It's the second question out of every potential new-hire's mouth. Right behind salary, they want to know about benefits. In today's market place, every employee expects 401k, profit sharing, and pre-tax flexible spending options, and businesses that don't offer these extras just may lose top-notch employees who seek greener pastures.
What's a business to do? Without a benefits manager on staff, managing it all in house can be cumbersome and time-consuming, if not downright impossible. Hiring a dedicated employee or a human resources consulting firm is too expensive for many small businesses. The question becomes outsource or automate? The answer is different for every business, but sometimes a combination approach fits the bill.
Many experts recommend that small businesses specifically those with fewer than 100 employees or without a dedicated accounting department outsource their payroll. They warn of the time consuming, paper wasting task of staying compliant with thousands of tax codes and adjusting deductions every time an employee hits a new tax threshold. But even for those who choose to follow this advice, it is entirely possible to outsource payroll while bringing some benefits in house for closer management.
It was the need for a "cafeteria plan," also known as Section 125 or a pre-tax flexible spending plan, that prompted Branch-Smith Inc. to bring at least a portion of its benefits package in house. The Fort Worth, Tex.-based company is a 100-employee media firm with printing, publishing, promotional-product, and advertising operations.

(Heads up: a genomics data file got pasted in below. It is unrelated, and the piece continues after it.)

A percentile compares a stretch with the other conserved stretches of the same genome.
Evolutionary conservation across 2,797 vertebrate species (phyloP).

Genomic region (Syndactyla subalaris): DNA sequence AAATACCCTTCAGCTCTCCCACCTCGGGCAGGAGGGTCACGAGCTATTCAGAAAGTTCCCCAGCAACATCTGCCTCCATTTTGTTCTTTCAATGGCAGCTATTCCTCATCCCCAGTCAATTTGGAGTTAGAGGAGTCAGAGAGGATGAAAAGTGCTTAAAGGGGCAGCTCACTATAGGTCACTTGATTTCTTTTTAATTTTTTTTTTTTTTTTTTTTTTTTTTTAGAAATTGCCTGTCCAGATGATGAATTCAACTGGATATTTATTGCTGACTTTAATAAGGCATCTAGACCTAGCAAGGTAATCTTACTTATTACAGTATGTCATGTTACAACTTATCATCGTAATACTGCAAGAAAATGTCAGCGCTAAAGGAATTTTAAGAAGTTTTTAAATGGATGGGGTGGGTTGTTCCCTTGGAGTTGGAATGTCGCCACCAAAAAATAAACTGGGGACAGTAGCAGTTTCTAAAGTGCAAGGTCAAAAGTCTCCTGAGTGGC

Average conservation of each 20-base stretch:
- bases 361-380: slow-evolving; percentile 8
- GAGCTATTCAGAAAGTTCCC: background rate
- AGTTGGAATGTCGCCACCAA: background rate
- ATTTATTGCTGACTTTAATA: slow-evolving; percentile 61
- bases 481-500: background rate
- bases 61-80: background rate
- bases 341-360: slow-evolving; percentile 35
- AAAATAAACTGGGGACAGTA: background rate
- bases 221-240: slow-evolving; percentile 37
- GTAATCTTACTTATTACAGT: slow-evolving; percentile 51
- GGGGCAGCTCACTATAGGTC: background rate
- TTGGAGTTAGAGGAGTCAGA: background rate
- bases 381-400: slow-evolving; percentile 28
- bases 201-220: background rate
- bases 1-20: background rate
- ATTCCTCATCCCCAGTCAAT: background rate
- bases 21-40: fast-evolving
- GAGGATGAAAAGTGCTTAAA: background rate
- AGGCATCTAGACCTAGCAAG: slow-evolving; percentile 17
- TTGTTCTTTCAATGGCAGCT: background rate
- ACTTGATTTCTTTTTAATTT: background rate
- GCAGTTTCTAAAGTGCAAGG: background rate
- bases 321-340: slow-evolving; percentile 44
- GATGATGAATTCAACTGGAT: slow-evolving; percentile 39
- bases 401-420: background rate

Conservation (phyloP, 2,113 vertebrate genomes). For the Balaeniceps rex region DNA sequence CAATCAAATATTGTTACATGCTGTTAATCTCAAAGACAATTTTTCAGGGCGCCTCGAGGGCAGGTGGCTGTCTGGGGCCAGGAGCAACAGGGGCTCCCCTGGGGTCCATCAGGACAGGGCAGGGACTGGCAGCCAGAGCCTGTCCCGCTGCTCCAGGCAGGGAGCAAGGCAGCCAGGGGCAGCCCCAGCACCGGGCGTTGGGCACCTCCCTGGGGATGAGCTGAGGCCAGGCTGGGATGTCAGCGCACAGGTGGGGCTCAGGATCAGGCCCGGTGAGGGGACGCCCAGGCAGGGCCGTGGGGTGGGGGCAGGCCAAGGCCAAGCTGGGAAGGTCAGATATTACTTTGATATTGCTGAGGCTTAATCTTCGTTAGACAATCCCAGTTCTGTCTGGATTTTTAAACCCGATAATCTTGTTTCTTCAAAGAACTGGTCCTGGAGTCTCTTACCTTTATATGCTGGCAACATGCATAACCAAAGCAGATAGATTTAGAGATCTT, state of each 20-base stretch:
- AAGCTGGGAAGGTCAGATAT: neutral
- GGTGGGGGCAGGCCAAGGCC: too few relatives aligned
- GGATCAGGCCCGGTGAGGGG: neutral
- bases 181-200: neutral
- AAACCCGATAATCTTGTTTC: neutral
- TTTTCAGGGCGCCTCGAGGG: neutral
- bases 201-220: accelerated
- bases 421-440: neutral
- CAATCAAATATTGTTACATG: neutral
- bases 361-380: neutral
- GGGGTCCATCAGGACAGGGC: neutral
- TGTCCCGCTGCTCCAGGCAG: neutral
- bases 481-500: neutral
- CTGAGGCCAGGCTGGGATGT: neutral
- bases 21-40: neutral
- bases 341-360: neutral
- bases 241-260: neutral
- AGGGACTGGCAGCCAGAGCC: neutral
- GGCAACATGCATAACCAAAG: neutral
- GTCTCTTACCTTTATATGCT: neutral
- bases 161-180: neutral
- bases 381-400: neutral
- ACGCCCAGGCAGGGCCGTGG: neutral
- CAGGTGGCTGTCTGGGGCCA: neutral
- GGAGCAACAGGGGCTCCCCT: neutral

Section 125 is the IRS code that allows employees to set aside pre-tax dollars from each paycheck to be used to pay for insurance premiums, dependent care, or medical expenses not otherwise covered by insurance. Spending pre-tax dollars for insurance premiums is the easy part almost every business offers this option to its employees but setting up a full cafeteria plan that also includes flexible spending options is a bit trickier.
Employees determine at the beginning of the year how much money they want to set aside for things like medical bills, prescription drugs, orthodonture, and even babysitting and nursery school. Money is deducted from their gross pay each month and set aside in a flexible spending account. As these expenses come up, employees pay the bills out-of-pocket and then submit applications for reimbursement. The real benefit of a cafeteria plan is that it acts as a tax shelter for both employer and employee, as neither is required to pay taxes on these dollars earmarked for eligible expenses. The same goes for other pre-tax benefits like 401k.
Accounting assistant Charlyn Taylor explains that Branch-Smith had tried just about every option to create an effective, efficient cafeteria plan, and that, in the end, bringing it in house was the best option. "We offered a cafeteria plan before, when [payroll and benefits] were set up through an outside human resources consulting firm, but we had problems," says Taylor. "The checks and processing did not come in a timely fashion. The employees were unhappy. If you go out and buy glasses and expect to have your reimbursement, and it doesn't get back to you on the date [it's supposed to], you're unhappy."
"Then we switched to a CPA firm, but there were still problems," she says. The CPA firm charged Branch-Smith a fee for each piece of paper that went back and forth. Eventually it got too costly.